Most of the explanation attempts at this dust-settling stage for the recent riots have been centred on deprivation and low opportunity from the left, and inherent lawlessness and ‘Broken Britain’ culture from the right. One side criticises the State for doing too little. The other for doing too much.
Whilst some of the users of these explanations are seeking to make political capital from them, most are genuine attempts to explain the chaos we’ve seen over the last week.
My contribution to the immediate reaction is that both of these sets of explanations have elements of truth. But also that both miss something crucial.
Because the #ukRiots hashtag seems to have overlooked one big thing. Barring some relatively very minor reported incidents, and a few pre-emptive arrests, Wales and Scotland have not seen this wildfire of law-breaking. These have been English riots; specifically inner-city English riots.
The thing that I think people on both sides of the spectrum are missing when apportioning blame or seeking explanations, is us. And I don’t mean the “us” that the right would blame: the individual. I mean “us” as a section of society.
Merthyr Tydfil is often cited as some sort of human wasteland. Much as that caricature is utterly untrue, it undoubtedly has deep socioeconomic issues. Unemployment is painfully high. For every 1 JobCentre vacancy in Merthyr there are 19.9 people on Jobseeker’s Allowance (JSA). That is compared to a UK figure of 5.6 JSA claimants per JobCentre vacancy. Unemployment between the ages of 18 and 24 is 12.8% compared to the national figure of 6.9%. Young people in Merthyr also have fewer qualifications than the rest of the country. For example, only 38.2% have NVQ3 level or above compared to 51% nationally.
The statistics are eye-watering. And, in addition, the people also feel the problems.
When I was in Merthyr recently speaking to a local party member, he was worried that “…we’re coming onto the 3rd generation now, where the family has been unemployed.” He didn’t say that in the way The Sun would report it. Or in the way Iain Duncan-Smith would say it. He said it with genuine, heartfelt worry.
The thing is, these stats and these problems don’t differ too much in Haringey, Hackney or Lewisham. I would argue that puts a rather large question mark against the explanations of the left and right briefly summarised at the start.
So where does the explanation lie?
It is, as far as I know, largely unquantifiable, but communities like Merthyr tend to be closely knit. In my South Wales community, families live close. Even when the kids fly the nest, they often stay nearby. And those families know other local families. People know people. If I so much as kicked a football at a neighbour’s door when I was growing up, that neighbour would either give me a dressing-down or tell my Mum so she could give me one. Sometimes both. I also remember a specific incident when I attempted to try alcohol for the first time. As I sat in a park with my other, underage, friends in the teenage anticipation, my football coach walked passed. After a barrage of expletives, I was stripped of my sole bottle of alcopop and dropped from the next game.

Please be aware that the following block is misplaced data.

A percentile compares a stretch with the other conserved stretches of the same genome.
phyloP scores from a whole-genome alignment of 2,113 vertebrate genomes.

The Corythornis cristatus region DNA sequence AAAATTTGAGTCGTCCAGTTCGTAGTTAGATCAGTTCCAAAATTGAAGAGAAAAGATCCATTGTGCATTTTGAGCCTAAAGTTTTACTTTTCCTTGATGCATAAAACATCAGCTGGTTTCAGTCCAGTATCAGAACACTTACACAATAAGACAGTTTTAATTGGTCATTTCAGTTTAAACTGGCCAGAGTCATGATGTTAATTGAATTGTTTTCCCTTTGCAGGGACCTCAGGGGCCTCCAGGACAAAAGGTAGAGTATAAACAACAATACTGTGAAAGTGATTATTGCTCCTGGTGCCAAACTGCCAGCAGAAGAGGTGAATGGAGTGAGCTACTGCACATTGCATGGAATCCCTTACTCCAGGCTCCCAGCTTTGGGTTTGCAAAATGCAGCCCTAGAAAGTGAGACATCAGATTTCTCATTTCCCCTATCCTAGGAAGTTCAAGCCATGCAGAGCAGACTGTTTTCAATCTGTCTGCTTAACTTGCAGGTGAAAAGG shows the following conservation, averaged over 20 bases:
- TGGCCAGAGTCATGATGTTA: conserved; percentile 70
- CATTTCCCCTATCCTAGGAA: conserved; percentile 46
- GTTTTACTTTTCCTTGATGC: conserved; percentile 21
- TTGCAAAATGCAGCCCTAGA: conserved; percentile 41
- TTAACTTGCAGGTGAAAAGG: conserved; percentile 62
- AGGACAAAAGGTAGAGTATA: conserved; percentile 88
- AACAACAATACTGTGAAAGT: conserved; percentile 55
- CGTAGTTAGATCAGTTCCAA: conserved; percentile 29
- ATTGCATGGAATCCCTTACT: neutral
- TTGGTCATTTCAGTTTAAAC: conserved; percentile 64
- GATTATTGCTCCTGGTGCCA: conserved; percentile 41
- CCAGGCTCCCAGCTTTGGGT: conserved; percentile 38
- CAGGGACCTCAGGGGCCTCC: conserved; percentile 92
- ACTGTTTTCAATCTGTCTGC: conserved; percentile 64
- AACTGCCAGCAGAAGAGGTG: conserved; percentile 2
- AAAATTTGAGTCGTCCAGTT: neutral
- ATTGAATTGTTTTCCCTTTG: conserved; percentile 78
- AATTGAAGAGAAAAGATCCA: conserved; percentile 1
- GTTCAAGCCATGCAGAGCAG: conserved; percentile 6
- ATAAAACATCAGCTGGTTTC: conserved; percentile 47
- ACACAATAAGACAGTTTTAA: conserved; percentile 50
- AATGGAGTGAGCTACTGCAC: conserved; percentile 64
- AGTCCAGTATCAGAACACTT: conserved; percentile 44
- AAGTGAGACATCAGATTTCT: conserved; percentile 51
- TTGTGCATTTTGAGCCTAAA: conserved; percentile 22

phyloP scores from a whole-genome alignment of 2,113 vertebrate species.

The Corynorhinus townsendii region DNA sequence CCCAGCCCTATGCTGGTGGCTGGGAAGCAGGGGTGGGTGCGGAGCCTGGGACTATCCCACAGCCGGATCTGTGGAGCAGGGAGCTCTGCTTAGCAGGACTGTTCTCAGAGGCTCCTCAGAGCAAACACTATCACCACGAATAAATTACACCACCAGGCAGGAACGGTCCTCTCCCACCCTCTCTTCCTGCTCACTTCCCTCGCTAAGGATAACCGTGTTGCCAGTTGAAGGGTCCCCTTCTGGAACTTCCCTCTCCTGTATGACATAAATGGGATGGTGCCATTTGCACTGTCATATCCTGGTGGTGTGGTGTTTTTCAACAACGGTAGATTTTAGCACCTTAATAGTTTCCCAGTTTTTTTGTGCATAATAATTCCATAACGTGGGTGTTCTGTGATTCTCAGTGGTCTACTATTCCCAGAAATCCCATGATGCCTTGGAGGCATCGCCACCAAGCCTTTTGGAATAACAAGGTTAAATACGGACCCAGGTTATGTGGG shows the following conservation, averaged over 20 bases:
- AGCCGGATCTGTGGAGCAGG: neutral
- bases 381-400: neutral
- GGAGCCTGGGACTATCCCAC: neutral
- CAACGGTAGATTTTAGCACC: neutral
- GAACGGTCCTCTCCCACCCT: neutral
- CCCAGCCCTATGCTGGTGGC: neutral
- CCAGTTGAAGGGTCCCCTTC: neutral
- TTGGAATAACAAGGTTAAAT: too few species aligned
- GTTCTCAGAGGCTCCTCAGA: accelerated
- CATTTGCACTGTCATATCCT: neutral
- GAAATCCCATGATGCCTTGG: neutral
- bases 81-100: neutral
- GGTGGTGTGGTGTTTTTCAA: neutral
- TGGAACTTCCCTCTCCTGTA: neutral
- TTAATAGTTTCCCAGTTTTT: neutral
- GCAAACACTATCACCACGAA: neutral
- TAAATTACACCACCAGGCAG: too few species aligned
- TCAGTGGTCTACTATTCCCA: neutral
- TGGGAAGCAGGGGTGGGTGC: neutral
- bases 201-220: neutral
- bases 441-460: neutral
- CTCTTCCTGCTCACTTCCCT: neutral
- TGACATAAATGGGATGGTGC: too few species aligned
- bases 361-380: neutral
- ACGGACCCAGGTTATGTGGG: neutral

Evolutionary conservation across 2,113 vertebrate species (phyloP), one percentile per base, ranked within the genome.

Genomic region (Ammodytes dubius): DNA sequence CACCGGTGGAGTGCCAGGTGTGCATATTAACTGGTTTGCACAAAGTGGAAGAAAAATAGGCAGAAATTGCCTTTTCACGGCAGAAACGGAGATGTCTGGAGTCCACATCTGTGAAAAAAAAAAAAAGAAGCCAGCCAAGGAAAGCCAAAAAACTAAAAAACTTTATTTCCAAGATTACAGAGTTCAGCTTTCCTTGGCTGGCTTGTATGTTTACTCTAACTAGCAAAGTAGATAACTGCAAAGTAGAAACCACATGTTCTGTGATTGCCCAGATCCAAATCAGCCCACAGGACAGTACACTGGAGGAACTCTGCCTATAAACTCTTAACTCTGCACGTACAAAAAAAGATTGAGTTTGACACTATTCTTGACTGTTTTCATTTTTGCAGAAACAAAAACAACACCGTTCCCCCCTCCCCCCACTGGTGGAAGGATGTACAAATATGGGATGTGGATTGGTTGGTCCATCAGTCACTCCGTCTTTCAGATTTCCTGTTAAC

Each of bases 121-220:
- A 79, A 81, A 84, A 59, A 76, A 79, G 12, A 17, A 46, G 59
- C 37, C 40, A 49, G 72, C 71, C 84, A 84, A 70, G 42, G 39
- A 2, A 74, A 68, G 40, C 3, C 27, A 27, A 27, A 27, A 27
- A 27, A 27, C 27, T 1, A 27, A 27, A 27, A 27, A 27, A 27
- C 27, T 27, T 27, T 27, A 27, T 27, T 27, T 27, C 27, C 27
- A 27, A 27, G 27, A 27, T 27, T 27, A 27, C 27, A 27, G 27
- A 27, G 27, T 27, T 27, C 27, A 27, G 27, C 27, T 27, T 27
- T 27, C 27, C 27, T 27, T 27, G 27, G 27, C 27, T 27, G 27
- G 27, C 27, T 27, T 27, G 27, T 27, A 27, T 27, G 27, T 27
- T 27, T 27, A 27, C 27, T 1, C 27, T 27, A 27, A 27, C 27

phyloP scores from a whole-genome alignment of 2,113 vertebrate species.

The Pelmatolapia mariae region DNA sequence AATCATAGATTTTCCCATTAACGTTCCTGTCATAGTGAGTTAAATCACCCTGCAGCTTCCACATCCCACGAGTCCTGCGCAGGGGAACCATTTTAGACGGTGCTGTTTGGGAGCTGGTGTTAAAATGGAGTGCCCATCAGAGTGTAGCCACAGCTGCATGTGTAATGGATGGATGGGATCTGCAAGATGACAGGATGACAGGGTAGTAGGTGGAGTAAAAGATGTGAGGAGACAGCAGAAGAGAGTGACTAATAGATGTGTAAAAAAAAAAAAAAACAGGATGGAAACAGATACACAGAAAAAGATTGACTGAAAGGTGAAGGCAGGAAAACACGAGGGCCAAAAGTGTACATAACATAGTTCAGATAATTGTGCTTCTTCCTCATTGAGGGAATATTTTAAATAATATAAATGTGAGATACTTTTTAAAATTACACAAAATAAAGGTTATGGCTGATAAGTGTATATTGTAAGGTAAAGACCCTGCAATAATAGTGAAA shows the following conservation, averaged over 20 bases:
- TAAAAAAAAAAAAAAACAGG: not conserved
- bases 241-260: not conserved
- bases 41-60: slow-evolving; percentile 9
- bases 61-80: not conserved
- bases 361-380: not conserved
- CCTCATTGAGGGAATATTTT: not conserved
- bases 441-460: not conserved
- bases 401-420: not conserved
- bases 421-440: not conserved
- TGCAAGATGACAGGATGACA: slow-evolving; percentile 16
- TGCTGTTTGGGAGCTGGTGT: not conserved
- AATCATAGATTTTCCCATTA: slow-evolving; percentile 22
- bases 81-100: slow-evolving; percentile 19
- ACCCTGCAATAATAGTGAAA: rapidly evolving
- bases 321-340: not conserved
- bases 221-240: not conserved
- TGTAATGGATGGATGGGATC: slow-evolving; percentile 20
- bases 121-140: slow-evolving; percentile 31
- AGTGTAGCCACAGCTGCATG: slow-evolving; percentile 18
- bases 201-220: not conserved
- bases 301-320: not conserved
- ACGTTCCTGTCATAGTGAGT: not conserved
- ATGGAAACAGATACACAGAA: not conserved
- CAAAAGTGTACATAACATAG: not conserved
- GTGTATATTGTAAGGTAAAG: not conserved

It made me grow up with an attachment to my community and an understanding of my place and responsibility in it. I knew that the community mattered. That it was mine, but also that it was other people’s. And that endangering it in even the smallest way would land me in trouble. It’s the same attachment I felt people have in Merthyr. Dai, a local community activist I met, drove me around the town for over an hour. He showed me the different parts of the community, explained the problems, told me stories about people there and about the businesses and industries. It was a helpful exercise for me to get to know Merthyr. But it was way more helpful to understand the sense of attachment that people like Dai have to the place.
And I’d happily have my hypothesis challenged, but my guess is a similar theme of community prevails in East Ayrshire, where there are 30.8 JSA recipients per vacancy, attainment of NVQ3 and above is 46.4% and unemployment among 18-24 year olds is 12.1%. All those stats. But no riots.
Having lived in London for two years, I’ve seen a massive difference from my South Wales community. You feel the isolation. People don’t seem to just gather or speak. Again, this is all unquantifiable. But more people than I have said similar things. Think of the stories in passing you hear about spending half an hour face-to-armpit on the Tube. One thing that Welsh friends often say to me, in a tone of utter bemusement, is “nobody talks on the bus”.
This is about relationships. Ed Miliband has touched on this in the not-too-distant past. We need to renew our relationships in our communities. Atomisation of families, even atomisation of individual people, has led to a lack of belonging and a lack of attachment to the community. As an interview on TV with one of the rioters in Manchester showed, there is often no fear of consequence. But that consequence shouldn’t just be from the police. It should be from the neighbour, or the mother or the local community institutions and leaders. That understanding of personal responsibility and of personal accountability starts at street level.
This atomisation neither happened because of the State, nor is it curable by the State.
The scenes that have shocked us all represent a failure of numerous elements of society: our State, our politics, our markets. But we must also face up to the fact that they represent a failure of our own making. And only we can change that now. Scenes of riot clean-ups were heart-warming and encouraging, but unless they are the start of a real renewal of communities and relationships they will only momentarily mask the problem we have.